The Cadillac V-16 (sometimes known as the Cadillac Sixteen) was Cadillac's top-of-the-line car from its January 1930 launch until production ceased in 1940 as the war in Europe killed sales. All were finished to custom order, and the car was built in very small numbers; only 4076 cars were constructed in the eleven years the model was offered. The majority of these were built in the single year of 1930, before the Great Depression really took hold. This was the first V16 powered car to reach production status in the United States.
In 1926, Cadillac began the development of a new, "multi-cylinder" car. A customer requirement was seen for a car powered by an engine simultaneously more powerful and smoother than any hitherto available. Development proceeded in great secrecy over the next few years; a number of prototype cars were built and tested as the new engine was developed, while at the same time Cadillac chief Larry Fisher and GM's stylist Harley Earl toured Europe in search of inspiration from Europe's finest coachbuilders. Unlike many builders of luxury cars, who sold bare chassis to be clothed by outside coachbuilding firms, General Motors had purchased the coachbuilders Fleetwood Metal Body and Fisher Body to keep all the business in-house. Bare Cadillac chassis could be purchased if a buyer insisted, but the intention was that few would do so.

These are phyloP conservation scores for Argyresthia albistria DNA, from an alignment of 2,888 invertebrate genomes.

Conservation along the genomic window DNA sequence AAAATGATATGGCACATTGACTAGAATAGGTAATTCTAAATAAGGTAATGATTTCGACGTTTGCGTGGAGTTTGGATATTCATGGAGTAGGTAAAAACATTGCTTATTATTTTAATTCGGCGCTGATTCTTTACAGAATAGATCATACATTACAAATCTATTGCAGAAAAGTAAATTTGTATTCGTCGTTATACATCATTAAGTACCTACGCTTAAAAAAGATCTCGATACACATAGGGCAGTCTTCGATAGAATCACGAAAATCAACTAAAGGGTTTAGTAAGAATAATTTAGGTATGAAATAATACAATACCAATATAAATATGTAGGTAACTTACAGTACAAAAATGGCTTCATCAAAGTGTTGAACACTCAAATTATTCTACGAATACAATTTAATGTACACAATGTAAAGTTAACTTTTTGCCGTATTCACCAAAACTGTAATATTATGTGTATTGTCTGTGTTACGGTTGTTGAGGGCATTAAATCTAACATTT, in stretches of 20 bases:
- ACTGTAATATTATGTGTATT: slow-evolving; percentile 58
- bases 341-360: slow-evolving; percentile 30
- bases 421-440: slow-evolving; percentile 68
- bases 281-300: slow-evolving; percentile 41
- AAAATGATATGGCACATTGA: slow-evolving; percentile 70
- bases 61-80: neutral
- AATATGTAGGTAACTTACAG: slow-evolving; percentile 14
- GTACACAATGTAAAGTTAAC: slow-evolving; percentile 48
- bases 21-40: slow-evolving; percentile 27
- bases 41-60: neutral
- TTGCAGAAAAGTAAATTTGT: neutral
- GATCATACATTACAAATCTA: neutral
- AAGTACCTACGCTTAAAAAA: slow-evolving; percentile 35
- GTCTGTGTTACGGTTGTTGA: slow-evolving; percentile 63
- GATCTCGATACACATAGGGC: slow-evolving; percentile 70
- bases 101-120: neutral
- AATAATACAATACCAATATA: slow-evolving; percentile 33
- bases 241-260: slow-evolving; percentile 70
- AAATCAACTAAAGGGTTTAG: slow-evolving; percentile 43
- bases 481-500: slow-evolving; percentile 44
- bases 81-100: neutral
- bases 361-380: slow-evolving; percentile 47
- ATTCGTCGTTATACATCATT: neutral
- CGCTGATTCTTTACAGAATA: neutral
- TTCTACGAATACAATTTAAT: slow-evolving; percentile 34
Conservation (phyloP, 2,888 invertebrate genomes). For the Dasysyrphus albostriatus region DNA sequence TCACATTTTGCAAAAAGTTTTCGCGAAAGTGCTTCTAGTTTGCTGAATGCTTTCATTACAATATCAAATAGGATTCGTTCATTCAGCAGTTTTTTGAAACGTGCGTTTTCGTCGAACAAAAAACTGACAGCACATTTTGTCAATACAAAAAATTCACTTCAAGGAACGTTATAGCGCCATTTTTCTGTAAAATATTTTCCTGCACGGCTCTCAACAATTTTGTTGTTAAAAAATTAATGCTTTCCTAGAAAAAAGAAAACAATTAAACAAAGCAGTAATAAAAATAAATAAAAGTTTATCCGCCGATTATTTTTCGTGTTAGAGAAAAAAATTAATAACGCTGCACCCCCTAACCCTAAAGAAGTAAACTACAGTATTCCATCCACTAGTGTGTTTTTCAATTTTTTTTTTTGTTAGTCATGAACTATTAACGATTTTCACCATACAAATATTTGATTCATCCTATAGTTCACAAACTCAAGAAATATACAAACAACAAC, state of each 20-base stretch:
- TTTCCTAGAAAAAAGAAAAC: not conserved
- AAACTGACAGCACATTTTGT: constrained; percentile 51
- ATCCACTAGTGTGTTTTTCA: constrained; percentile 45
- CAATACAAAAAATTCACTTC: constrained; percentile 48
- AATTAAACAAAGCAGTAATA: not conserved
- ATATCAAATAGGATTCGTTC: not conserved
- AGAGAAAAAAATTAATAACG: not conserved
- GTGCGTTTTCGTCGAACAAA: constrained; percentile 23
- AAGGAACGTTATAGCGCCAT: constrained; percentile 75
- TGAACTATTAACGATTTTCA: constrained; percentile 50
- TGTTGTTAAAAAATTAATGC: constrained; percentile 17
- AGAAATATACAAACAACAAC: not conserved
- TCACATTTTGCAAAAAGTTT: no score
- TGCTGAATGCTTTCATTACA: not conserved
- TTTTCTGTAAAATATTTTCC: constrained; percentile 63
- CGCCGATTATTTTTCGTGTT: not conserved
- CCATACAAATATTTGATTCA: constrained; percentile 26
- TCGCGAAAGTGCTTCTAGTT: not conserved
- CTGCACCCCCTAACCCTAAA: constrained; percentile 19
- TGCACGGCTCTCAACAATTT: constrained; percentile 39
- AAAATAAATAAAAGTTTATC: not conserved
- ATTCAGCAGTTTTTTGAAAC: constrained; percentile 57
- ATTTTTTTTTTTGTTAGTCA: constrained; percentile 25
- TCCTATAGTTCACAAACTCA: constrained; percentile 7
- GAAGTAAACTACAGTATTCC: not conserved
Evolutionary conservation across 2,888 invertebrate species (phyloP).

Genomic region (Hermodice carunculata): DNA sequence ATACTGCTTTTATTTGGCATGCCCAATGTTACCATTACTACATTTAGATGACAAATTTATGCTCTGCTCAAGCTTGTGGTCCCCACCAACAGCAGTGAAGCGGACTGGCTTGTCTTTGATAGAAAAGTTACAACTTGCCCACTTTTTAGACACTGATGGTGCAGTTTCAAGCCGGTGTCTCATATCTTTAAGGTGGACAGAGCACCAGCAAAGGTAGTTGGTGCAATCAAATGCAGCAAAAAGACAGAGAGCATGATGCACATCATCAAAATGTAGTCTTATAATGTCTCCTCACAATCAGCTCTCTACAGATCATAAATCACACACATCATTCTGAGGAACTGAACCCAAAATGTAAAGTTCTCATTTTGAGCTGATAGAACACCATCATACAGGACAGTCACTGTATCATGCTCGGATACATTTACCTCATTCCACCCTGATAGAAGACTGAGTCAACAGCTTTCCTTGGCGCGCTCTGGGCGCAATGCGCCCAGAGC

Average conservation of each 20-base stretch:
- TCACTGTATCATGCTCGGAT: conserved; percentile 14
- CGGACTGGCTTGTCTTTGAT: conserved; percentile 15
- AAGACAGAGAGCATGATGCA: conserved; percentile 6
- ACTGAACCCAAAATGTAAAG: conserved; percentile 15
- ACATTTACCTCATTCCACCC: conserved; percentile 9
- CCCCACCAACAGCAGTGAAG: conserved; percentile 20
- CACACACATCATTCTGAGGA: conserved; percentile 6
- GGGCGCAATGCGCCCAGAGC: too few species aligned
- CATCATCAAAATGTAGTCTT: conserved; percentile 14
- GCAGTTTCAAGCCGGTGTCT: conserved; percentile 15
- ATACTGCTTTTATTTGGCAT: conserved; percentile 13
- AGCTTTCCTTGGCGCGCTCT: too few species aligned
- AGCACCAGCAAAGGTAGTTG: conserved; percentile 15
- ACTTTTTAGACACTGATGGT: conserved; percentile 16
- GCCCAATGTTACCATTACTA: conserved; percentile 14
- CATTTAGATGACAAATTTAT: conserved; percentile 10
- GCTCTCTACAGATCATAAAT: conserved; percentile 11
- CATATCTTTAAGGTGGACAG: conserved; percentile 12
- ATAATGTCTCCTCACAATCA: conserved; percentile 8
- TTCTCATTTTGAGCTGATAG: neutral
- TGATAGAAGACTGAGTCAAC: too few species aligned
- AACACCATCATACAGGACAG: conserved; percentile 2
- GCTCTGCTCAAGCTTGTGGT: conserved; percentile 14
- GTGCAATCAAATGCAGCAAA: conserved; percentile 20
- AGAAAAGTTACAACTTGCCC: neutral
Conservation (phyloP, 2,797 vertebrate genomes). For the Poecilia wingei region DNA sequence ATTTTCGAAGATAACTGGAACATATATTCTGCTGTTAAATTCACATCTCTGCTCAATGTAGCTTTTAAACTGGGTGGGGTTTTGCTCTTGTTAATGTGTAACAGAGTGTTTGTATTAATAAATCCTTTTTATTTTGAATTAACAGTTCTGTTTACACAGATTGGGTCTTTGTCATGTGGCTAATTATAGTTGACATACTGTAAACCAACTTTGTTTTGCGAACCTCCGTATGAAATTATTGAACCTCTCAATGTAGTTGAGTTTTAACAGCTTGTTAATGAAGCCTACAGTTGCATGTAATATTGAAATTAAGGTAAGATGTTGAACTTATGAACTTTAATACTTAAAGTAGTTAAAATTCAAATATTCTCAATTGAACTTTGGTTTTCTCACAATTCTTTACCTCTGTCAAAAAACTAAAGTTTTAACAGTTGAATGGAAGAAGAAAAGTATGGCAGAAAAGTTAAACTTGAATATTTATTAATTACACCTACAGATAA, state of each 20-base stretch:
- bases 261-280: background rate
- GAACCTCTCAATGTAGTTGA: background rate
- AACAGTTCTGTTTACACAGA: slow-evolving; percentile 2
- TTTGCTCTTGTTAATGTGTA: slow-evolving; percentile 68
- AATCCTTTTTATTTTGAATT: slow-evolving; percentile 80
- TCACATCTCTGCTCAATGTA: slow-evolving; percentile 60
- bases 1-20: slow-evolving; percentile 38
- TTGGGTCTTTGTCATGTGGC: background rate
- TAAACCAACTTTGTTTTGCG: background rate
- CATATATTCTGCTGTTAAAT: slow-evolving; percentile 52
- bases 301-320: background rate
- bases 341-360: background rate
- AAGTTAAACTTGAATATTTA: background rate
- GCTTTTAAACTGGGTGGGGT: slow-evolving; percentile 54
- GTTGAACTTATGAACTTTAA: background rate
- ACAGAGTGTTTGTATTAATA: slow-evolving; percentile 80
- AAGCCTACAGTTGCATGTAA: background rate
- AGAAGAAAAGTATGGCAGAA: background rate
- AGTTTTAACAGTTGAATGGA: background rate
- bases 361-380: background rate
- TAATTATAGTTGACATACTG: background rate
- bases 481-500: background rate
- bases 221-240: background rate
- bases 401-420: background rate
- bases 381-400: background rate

It was not until after the stock market crash of 1929 that Cadillac announced to the world the availability of the costliest Cadillac yet, the new V-16. The new vehicle was first displayed at New York's automobile show on January 4, 1930.